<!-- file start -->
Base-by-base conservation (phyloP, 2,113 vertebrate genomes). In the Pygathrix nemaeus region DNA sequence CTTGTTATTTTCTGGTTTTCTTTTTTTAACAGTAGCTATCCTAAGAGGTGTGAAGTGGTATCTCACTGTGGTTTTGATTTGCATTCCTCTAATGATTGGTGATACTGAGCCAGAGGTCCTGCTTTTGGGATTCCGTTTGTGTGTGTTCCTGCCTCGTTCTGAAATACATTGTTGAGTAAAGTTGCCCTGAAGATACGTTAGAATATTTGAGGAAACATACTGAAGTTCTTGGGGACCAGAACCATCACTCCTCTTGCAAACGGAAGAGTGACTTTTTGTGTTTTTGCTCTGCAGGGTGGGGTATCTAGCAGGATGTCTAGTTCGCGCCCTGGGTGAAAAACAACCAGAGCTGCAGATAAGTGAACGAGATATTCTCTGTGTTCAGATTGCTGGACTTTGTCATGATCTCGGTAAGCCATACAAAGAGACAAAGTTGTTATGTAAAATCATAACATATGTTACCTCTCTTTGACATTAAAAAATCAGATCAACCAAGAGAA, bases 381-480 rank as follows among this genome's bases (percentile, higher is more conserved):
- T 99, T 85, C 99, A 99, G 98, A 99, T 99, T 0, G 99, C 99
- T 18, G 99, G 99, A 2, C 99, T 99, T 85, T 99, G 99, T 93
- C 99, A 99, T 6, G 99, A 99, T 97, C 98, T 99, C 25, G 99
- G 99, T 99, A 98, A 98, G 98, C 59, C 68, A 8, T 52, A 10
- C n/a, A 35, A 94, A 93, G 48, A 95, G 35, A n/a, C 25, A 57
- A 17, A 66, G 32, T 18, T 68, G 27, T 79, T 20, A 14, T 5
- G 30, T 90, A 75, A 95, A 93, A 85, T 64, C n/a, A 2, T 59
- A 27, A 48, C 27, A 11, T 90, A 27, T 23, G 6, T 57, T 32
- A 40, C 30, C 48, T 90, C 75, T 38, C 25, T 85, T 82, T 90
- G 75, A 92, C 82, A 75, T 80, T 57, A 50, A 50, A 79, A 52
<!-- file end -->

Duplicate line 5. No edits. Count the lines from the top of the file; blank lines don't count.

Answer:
- G 99, T 99, A 98, A 98, G 98, C 59, C 68, A 8, T 52, A 10